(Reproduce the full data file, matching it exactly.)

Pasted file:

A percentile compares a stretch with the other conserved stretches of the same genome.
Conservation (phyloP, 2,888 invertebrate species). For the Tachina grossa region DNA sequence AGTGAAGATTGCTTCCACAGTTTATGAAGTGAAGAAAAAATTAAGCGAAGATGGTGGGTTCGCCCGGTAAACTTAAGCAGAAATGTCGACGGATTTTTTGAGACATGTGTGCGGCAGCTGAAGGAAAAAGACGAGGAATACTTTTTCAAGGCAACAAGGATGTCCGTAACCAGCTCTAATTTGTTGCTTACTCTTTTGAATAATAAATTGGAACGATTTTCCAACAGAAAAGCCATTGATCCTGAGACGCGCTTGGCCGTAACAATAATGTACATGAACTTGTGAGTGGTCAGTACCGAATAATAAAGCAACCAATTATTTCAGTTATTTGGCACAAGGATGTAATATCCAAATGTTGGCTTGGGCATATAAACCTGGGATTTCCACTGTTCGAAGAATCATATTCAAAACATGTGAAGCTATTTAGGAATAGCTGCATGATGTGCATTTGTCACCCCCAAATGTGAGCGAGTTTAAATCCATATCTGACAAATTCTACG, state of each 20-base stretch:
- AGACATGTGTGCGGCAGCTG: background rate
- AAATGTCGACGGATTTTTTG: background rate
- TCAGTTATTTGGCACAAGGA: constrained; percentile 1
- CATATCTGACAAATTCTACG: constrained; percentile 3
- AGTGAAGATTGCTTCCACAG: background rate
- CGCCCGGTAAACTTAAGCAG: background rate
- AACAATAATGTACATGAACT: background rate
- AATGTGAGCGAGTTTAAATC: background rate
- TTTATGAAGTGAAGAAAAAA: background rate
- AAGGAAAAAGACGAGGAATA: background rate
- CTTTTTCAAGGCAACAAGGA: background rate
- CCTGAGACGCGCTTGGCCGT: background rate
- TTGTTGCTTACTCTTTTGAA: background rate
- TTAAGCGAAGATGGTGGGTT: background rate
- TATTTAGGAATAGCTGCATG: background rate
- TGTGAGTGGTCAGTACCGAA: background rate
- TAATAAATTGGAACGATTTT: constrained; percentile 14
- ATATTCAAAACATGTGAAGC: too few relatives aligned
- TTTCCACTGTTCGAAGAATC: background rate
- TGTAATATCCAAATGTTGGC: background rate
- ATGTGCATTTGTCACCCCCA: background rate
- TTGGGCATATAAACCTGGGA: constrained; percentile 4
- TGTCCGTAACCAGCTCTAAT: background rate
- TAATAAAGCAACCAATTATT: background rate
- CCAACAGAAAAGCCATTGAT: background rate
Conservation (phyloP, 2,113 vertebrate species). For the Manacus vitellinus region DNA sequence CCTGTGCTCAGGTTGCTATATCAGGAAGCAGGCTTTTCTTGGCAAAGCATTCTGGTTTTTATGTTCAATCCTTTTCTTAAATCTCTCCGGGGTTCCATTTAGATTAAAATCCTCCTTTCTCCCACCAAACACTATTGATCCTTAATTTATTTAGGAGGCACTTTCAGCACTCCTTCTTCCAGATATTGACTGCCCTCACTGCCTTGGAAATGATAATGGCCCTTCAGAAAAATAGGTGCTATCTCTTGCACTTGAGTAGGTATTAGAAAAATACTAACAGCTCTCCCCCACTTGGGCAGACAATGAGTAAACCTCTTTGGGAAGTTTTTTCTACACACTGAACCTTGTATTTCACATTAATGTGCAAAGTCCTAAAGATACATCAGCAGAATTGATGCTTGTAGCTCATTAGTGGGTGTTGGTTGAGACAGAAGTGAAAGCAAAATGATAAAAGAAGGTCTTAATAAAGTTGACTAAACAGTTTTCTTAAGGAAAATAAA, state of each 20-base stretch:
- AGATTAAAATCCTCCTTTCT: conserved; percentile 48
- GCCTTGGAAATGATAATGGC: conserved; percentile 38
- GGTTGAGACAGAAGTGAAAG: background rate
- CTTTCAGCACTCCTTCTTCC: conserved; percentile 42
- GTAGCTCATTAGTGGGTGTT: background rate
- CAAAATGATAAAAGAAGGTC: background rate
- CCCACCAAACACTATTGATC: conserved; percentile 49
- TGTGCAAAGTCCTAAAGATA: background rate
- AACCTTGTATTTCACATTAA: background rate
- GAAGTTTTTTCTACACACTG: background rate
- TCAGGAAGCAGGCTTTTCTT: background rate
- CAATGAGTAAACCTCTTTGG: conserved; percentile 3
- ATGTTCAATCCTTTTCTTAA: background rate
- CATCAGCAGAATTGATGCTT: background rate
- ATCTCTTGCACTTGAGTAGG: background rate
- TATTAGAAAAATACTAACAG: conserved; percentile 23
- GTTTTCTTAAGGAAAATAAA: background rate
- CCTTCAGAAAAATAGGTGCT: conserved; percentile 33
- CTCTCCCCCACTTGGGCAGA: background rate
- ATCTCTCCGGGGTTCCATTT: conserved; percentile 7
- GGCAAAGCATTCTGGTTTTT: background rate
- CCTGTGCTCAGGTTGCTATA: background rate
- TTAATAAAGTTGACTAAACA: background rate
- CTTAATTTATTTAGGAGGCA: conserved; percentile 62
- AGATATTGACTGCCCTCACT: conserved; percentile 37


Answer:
A percentile compares a stretch with the other conserved stretches of the same genome.
Conservation (phyloP, 2,888 invertebrate species). For the Tachina grossa region DNA sequence AGTGAAGATTGCTTCCACAGTTTATGAAGTGAAGAAAAAATTAAGCGAAGATGGTGGGTTCGCCCGGTAAACTTAAGCAGAAATGTCGACGGATTTTTTGAGACATGTGTGCGGCAGCTGAAGGAAAAAGACGAGGAATACTTTTTCAAGGCAACAAGGATGTCCGTAACCAGCTCTAATTTGTTGCTTACTCTTTTGAATAATAAATTGGAACGATTTTCCAACAGAAAAGCCATTGATCCTGAGACGCGCTTGGCCGTAACAATAATGTACATGAACTTGTGAGTGGTCAGTACCGAATAATAAAGCAACCAATTATTTCAGTTATTTGGCACAAGGATGTAATATCCAAATGTTGGCTTGGGCATATAAACCTGGGATTTCCACTGTTCGAAGAATCATATTCAAAACATGTGAAGCTATTTAGGAATAGCTGCATGATGTGCATTTGTCACCCCCAAATGTGAGCGAGTTTAAATCCATATCTGACAAATTCTACG, state of each 20-base stretch:
- AGACATGTGTGCGGCAGCTG: background rate
- AAATGTCGACGGATTTTTTG: background rate
- TCAGTTATTTGGCACAAGGA: constrained; percentile 1
- CATATCTGACAAATTCTACG: constrained; percentile 3
- AGTGAAGATTGCTTCCACAG: background rate
- CGCCCGGTAAACTTAAGCAG: background rate
- AACAATAATGTACATGAACT: background rate
- AATGTGAGCGAGTTTAAATC: background rate
- TTTATGAAGTGAAGAAAAAA: background rate
- AAGGAAAAAGACGAGGAATA: background rate
- CTTTTTCAAGGCAACAAGGA: background rate
- CCTGAGACGCGCTTGGCCGT: background rate
- TTGTTGCTTACTCTTTTGAA: background rate
- TTAAGCGAAGATGGTGGGTT: background rate
- TATTTAGGAATAGCTGCATG: background rate
- TGTGAGTGGTCAGTACCGAA: background rate
- TAATAAATTGGAACGATTTT: constrained; percentile 14
- ATATTCAAAACATGTGAAGC: too few relatives aligned
- TTTCCACTGTTCGAAGAATC: background rate
- TGTAATATCCAAATGTTGGC: background rate
- ATGTGCATTTGTCACCCCCA: background rate
- TTGGGCATATAAACCTGGGA: constrained; percentile 4
- TGTCCGTAACCAGCTCTAAT: background rate
- TAATAAAGCAACCAATTATT: background rate
- CCAACAGAAAAGCCATTGAT: background rate
Conservation (phyloP, 2,113 vertebrate species). For the Manacus vitellinus region DNA sequence CCTGTGCTCAGGTTGCTATATCAGGAAGCAGGCTTTTCTTGGCAAAGCATTCTGGTTTTTATGTTCAATCCTTTTCTTAAATCTCTCCGGGGTTCCATTTAGATTAAAATCCTCCTTTCTCCCACCAAACACTATTGATCCTTAATTTATTTAGGAGGCACTTTCAGCACTCCTTCTTCCAGATATTGACTGCCCTCACTGCCTTGGAAATGATAATGGCCCTTCAGAAAAATAGGTGCTATCTCTTGCACTTGAGTAGGTATTAGAAAAATACTAACAGCTCTCCCCCACTTGGGCAGACAATGAGTAAACCTCTTTGGGAAGTTTTTTCTACACACTGAACCTTGTATTTCACATTAATGTGCAAAGTCCTAAAGATACATCAGCAGAATTGATGCTTGTAGCTCATTAGTGGGTGTTGGTTGAGACAGAAGTGAAAGCAAAATGATAAAAGAAGGTCTTAATAAAGTTGACTAAACAGTTTTCTTAAGGAAAATAAA, state of each 20-base stretch:
- AGATTAAAATCCTCCTTTCT: conserved; percentile 48
- GCCTTGGAAATGATAATGGC: conserved; percentile 38
- GGTTGAGACAGAAGTGAAAG: background rate
- CTTTCAGCACTCCTTCTTCC: conserved; percentile 42
- GTAGCTCATTAGTGGGTGTT: background rate
- CAAAATGATAAAAGAAGGTC: background rate
- CCCACCAAACACTATTGATC: conserved; percentile 49
- TGTGCAAAGTCCTAAAGATA: background rate
- AACCTTGTATTTCACATTAA: background rate
- GAAGTTTTTTCTACACACTG: background rate
- TCAGGAAGCAGGCTTTTCTT: background rate
- CAATGAGTAAACCTCTTTGG: conserved; percentile 3
- ATGTTCAATCCTTTTCTTAA: background rate
- CATCAGCAGAATTGATGCTT: background rate
- ATCTCTTGCACTTGAGTAGG: background rate
- TATTAGAAAAATACTAACAG: conserved; percentile 23
- GTTTTCTTAAGGAAAATAAA: background rate
- CCTTCAGAAAAATAGGTGCT: conserved; percentile 33
- CTCTCCCCCACTTGGGCAGA: background rate
- ATCTCTCCGGGGTTCCATTT: conserved; percentile 7
- GGCAAAGCATTCTGGTTTTT: background rate
- CCTGTGCTCAGGTTGCTATA: background rate
- TTAATAAAGTTGACTAAACA: background rate
- CTTAATTTATTTAGGAGGCA: conserved; percentile 62
- AGATATTGACTGCCCTCACT: conserved; percentile 37